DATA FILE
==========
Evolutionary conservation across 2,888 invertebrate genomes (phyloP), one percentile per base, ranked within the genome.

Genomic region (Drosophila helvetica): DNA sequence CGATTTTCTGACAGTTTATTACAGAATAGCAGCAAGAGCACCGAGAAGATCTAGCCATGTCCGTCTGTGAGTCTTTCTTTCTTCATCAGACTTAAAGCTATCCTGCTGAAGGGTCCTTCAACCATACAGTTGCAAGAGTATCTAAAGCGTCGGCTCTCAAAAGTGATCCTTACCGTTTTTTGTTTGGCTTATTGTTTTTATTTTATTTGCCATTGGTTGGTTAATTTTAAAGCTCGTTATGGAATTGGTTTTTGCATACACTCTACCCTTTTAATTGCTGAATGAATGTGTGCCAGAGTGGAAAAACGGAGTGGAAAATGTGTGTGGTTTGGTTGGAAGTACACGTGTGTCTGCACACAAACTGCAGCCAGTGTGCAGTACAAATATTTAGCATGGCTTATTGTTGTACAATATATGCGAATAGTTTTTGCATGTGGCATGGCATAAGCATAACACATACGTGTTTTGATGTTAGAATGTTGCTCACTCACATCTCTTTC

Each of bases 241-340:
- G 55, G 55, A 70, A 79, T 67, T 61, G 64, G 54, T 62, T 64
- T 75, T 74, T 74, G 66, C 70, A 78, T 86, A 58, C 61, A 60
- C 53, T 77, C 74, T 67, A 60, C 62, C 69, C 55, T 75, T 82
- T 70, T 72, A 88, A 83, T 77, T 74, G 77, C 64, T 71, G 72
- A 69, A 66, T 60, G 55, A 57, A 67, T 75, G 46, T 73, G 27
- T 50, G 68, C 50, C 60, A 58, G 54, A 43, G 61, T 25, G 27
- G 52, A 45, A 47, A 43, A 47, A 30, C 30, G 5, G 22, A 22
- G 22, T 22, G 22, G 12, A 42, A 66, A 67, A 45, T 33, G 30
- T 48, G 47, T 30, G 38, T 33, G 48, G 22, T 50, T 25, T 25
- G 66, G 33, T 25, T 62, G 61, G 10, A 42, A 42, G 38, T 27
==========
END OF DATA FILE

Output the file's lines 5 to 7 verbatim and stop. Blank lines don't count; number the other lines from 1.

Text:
- T 75, T 74, T 74, G 66, C 70, A 78, T 86, A 58, C 61, A 60
- C 53, T 77, C 74, T 67, A 60, C 62, C 69, C 55, T 75, T 82
- T 70, T 72, A 88, A 83, T 77, T 74, G 77, C 64, T 71, G 72